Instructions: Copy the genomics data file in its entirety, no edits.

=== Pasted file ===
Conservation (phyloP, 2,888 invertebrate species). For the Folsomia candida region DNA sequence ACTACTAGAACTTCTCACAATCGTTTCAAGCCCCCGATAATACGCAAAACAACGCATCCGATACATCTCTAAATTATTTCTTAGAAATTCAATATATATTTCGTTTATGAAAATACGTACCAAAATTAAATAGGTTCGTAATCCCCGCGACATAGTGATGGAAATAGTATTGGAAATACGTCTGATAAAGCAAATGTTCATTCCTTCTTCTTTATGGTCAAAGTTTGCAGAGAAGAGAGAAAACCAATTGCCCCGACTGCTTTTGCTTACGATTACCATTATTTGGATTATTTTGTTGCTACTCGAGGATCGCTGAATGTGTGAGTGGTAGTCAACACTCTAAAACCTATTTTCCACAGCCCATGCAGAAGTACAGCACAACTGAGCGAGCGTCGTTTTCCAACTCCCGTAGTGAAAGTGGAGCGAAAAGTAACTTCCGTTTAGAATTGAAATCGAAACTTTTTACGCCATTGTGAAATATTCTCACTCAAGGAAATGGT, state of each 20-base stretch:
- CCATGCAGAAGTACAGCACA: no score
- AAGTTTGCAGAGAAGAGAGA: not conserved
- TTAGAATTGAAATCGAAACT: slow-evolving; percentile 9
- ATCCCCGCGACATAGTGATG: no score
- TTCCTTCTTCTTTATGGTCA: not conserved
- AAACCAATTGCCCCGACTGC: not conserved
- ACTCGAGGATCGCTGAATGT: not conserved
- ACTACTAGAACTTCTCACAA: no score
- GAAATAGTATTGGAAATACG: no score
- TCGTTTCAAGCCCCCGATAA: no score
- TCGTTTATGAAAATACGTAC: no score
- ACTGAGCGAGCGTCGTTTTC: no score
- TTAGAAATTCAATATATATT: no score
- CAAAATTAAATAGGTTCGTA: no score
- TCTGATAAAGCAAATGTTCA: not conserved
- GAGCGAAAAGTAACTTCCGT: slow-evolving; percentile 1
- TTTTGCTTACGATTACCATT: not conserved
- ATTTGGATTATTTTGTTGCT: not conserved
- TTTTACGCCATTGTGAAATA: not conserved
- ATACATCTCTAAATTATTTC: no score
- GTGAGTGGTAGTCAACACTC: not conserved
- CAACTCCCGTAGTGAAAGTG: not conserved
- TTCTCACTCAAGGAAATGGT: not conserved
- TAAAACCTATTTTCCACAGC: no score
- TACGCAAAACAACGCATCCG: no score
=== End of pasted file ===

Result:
Conservation (phyloP, 2,888 invertebrate species). For the Folsomia candida region DNA sequence ACTACTAGAACTTCTCACAATCGTTTCAAGCCCCCGATAATACGCAAAACAACGCATCCGATACATCTCTAAATTATTTCTTAGAAATTCAATATATATTTCGTTTATGAAAATACGTACCAAAATTAAATAGGTTCGTAATCCCCGCGACATAGTGATGGAAATAGTATTGGAAATACGTCTGATAAAGCAAATGTTCATTCCTTCTTCTTTATGGTCAAAGTTTGCAGAGAAGAGAGAAAACCAATTGCCCCGACTGCTTTTGCTTACGATTACCATTATTTGGATTATTTTGTTGCTACTCGAGGATCGCTGAATGTGTGAGTGGTAGTCAACACTCTAAAACCTATTTTCCACAGCCCATGCAGAAGTACAGCACAACTGAGCGAGCGTCGTTTTCCAACTCCCGTAGTGAAAGTGGAGCGAAAAGTAACTTCCGTTTAGAATTGAAATCGAAACTTTTTACGCCATTGTGAAATATTCTCACTCAAGGAAATGGT, state of each 20-base stretch:
- CCATGCAGAAGTACAGCACA: no score
- AAGTTTGCAGAGAAGAGAGA: not conserved
- TTAGAATTGAAATCGAAACT: slow-evolving; percentile 9
- ATCCCCGCGACATAGTGATG: no score
- TTCCTTCTTCTTTATGGTCA: not conserved
- AAACCAATTGCCCCGACTGC: not conserved
- ACTCGAGGATCGCTGAATGT: not conserved
- ACTACTAGAACTTCTCACAA: no score
- GAAATAGTATTGGAAATACG: no score
- TCGTTTCAAGCCCCCGATAA: no score
- TCGTTTATGAAAATACGTAC: no score
- ACTGAGCGAGCGTCGTTTTC: no score
- TTAGAAATTCAATATATATT: no score
- CAAAATTAAATAGGTTCGTA: no score
- TCTGATAAAGCAAATGTTCA: not conserved
- GAGCGAAAAGTAACTTCCGT: slow-evolving; percentile 1
- TTTTGCTTACGATTACCATT: not conserved
- ATTTGGATTATTTTGTTGCT: not conserved
- TTTTACGCCATTGTGAAATA: not conserved
- ATACATCTCTAAATTATTTC: no score
- GTGAGTGGTAGTCAACACTC: not conserved
- CAACTCCCGTAGTGAAAGTG: not conserved
- TTCTCACTCAAGGAAATGGT: not conserved
- TAAAACCTATTTTCCACAGC: no score
- TACGCAAAACAACGCATCCG: no score